This part of the run goes by pretty quickly. There are 3 more towers to beat, and there's nothing much to them. The only place where one might possibly die is at one of the bosses.

First i do Death Bear's tower. The Gauntlet is available in a secret room that is chock full of ghosts. I let them beat on me for a while as i kill them off. The gauntlet makes your shots move faster. With it you can positively whip those suckers across the screen. At this point the game actually starts to become fun. Death Bear himself is cute and cuddly and poses no risk. He becomes Dead Bear in about 3 seconds.

Next i do Great Wings's tower. There is no item to collect here anymore, so i zip through the tower. The boss can actually do some substantial damage with his shots, so i attack him from the diagonal to be safe.

Last of all i do the Beat Plant's tower. (Yes, that's right: "Beat Plant".) Despite his overall silliness, he can actually do some real damage. So i attack from the diagonal and try to stay out of his rain of bullets. Final tower completed, i warp back to the Holy Flame to burn the bells.


After all the bells are burned, i head back to the dungeon briefly to grab a green scroll. (The green scroll isn't available until after the 5th boss is killed, so i couldn't get it earlier.) This lets me warp back to the start of the game, which is where you find Rubas's lair. (Note that i could have committed suicide, which takes you back to the start, but i'm not a fan of death-abuse.) The lair itself is quick and easy. The first boss is dead before he even finishes uncoiling. The second boss doesn't shoot and his motions are totally deterministic, so there's no challenge here either. The final boss, Rubas, is actually kinda tough. Once you can get him to follow you into the corner, he'll just sit there and let you hammer him. But getting him there requires some very precise walking -- the margin of space between him and the twirly heads that encircle him is very small. A single hit will push you directly into Rubas, and then you're stuck -- game over. Fortunately that didn't happen this time, and the world/kingdom/whatever-you're-supposed-to-be-saving is saved. Rock and roll.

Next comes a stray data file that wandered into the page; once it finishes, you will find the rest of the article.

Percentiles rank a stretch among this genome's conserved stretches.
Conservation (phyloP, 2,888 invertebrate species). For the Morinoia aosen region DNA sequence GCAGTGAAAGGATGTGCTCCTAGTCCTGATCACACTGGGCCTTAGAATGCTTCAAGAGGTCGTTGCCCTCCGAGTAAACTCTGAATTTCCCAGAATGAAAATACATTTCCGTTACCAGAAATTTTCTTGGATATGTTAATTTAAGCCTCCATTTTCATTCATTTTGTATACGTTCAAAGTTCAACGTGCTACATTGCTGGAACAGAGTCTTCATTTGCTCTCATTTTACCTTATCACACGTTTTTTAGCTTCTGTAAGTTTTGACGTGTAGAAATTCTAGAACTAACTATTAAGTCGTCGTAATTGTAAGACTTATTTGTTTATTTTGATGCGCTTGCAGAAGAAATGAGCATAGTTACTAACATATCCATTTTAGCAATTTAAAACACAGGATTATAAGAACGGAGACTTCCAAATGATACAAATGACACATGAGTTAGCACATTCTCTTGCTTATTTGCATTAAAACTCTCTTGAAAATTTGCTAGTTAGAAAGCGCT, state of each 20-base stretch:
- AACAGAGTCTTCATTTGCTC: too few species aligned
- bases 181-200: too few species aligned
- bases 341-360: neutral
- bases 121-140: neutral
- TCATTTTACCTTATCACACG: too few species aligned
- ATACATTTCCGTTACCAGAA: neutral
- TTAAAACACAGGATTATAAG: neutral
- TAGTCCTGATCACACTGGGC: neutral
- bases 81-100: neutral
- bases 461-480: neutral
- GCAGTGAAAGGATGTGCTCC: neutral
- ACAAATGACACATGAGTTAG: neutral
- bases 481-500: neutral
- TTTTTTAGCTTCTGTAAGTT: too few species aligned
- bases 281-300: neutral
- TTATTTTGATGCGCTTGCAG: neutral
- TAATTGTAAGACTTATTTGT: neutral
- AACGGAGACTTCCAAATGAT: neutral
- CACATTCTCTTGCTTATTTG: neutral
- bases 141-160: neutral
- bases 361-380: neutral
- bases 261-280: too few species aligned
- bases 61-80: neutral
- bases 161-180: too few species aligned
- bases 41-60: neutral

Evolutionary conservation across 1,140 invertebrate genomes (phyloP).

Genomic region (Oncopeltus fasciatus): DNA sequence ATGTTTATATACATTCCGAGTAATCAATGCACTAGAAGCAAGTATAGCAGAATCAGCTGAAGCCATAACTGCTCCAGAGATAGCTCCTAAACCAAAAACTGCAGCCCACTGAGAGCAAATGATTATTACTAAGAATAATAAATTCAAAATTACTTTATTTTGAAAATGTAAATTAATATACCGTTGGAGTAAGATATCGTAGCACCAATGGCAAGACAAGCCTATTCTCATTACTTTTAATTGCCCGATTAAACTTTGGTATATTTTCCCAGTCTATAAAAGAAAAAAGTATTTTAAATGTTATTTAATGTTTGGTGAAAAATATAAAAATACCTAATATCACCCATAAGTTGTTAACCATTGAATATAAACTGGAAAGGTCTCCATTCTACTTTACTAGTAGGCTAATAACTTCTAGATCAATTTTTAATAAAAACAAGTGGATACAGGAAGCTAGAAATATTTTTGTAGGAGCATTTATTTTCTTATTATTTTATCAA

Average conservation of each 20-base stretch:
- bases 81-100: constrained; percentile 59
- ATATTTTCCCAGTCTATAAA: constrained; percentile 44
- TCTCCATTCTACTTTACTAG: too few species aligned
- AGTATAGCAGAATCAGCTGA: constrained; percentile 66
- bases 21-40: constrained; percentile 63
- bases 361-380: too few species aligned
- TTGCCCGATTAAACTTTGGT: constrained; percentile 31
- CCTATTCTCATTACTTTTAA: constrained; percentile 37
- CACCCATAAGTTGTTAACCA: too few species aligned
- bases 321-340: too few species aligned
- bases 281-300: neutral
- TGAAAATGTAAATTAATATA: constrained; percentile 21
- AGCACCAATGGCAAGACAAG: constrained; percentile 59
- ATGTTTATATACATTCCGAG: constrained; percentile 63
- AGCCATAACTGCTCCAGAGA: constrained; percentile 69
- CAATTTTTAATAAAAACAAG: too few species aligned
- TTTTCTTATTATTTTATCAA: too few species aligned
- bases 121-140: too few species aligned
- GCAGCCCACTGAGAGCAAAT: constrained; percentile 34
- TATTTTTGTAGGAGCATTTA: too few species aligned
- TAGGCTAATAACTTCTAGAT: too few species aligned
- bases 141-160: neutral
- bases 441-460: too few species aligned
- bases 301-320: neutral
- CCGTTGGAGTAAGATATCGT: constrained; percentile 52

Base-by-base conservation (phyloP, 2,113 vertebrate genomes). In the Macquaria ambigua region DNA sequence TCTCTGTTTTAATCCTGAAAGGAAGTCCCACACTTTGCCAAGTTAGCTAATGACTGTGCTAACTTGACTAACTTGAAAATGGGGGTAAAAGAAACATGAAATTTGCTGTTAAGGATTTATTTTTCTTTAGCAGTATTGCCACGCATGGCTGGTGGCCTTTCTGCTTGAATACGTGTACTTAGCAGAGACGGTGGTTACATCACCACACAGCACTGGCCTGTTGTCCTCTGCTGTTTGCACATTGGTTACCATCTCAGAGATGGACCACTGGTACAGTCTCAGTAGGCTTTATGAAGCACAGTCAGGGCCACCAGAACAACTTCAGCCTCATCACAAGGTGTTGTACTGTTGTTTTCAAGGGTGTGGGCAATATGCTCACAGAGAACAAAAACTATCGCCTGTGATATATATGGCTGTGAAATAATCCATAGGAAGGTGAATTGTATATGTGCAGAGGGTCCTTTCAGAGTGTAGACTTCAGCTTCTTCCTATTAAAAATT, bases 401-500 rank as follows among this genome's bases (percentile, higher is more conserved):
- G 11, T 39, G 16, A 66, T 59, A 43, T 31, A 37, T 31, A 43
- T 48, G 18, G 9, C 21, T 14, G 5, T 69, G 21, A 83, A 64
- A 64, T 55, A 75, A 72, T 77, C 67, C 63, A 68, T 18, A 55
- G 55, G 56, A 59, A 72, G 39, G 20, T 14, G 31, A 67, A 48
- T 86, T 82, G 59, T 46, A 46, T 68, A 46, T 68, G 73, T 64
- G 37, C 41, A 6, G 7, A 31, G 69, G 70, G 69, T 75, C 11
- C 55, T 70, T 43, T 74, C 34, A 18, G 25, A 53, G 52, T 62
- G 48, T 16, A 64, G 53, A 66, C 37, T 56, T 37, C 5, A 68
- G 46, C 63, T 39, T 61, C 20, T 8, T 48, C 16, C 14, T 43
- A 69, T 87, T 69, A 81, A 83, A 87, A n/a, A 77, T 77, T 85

Despite its flaws (or perhaps because of?) i have always had a perverse fascination for this game. As a child i found it totally inscrutable, and even today i still don't quite know what to make of it. It is like a bad acid trip set to bagpipe music, except without the pretty colors.